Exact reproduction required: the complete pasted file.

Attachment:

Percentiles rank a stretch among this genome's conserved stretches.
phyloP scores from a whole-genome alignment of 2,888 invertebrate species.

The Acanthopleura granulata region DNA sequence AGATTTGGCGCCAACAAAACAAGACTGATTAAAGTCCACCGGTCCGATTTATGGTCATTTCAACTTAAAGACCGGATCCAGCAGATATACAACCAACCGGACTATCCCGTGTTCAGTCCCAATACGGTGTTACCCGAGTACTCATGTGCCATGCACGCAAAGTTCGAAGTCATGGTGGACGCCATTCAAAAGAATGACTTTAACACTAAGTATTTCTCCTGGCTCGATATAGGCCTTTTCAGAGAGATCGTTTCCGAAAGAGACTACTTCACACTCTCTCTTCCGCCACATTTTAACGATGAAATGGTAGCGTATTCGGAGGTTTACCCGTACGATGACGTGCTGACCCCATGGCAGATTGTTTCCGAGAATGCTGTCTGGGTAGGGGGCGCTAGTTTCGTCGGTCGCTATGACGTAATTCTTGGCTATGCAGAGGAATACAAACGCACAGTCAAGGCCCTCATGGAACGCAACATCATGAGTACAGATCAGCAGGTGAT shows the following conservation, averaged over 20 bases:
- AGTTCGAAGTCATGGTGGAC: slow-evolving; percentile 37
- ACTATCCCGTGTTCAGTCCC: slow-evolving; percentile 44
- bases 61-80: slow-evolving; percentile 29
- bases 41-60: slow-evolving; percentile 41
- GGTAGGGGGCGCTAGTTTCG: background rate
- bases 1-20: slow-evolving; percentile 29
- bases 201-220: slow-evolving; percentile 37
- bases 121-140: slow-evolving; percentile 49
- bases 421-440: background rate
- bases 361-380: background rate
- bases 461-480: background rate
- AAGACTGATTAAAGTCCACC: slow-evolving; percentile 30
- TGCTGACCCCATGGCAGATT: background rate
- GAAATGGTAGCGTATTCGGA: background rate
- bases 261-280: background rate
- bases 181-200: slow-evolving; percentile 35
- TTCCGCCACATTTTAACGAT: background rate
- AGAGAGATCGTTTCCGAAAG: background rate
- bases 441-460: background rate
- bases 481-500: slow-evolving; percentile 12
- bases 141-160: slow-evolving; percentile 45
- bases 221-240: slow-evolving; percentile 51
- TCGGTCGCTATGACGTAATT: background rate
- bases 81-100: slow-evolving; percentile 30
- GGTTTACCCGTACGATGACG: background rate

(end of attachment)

Percentiles rank a stretch among this genome's conserved stretches.
phyloP scores from a whole-genome alignment of 2,888 invertebrate species.

The Acanthopleura granulata region DNA sequence AGATTTGGCGCCAACAAAACAAGACTGATTAAAGTCCACCGGTCCGATTTATGGTCATTTCAACTTAAAGACCGGATCCAGCAGATATACAACCAACCGGACTATCCCGTGTTCAGTCCCAATACGGTGTTACCCGAGTACTCATGTGCCATGCACGCAAAGTTCGAAGTCATGGTGGACGCCATTCAAAAGAATGACTTTAACACTAAGTATTTCTCCTGGCTCGATATAGGCCTTTTCAGAGAGATCGTTTCCGAAAGAGACTACTTCACACTCTCTCTTCCGCCACATTTTAACGATGAAATGGTAGCGTATTCGGAGGTTTACCCGTACGATGACGTGCTGACCCCATGGCAGATTGTTTCCGAGAATGCTGTCTGGGTAGGGGGCGCTAGTTTCGTCGGTCGCTATGACGTAATTCTTGGCTATGCAGAGGAATACAAACGCACAGTCAAGGCCCTCATGGAACGCAACATCATGAGTACAGATCAGCAGGTGAT shows the following conservation, averaged over 20 bases:
- AGTTCGAAGTCATGGTGGAC: slow-evolving; percentile 37
- ACTATCCCGTGTTCAGTCCC: slow-evolving; percentile 44
- bases 61-80: slow-evolving; percentile 29
- bases 41-60: slow-evolving; percentile 41
- GGTAGGGGGCGCTAGTTTCG: background rate
- bases 1-20: slow-evolving; percentile 29
- bases 201-220: slow-evolving; percentile 37
- bases 121-140: slow-evolving; percentile 49
- bases 421-440: background rate
- bases 361-380: background rate
- bases 461-480: background rate
- AAGACTGATTAAAGTCCACC: slow-evolving; percentile 30
- TGCTGACCCCATGGCAGATT: background rate
- GAAATGGTAGCGTATTCGGA: background rate
- bases 261-280: background rate
- bases 181-200: slow-evolving; percentile 35
- TTCCGCCACATTTTAACGAT: background rate
- AGAGAGATCGTTTCCGAAAG: background rate
- bases 441-460: background rate
- bases 481-500: slow-evolving; percentile 12
- bases 141-160: slow-evolving; percentile 45
- bases 221-240: slow-evolving; percentile 51
- TCGGTCGCTATGACGTAATT: background rate
- bases 81-100: slow-evolving; percentile 30
- GGTTTACCCGTACGATGACG: background rate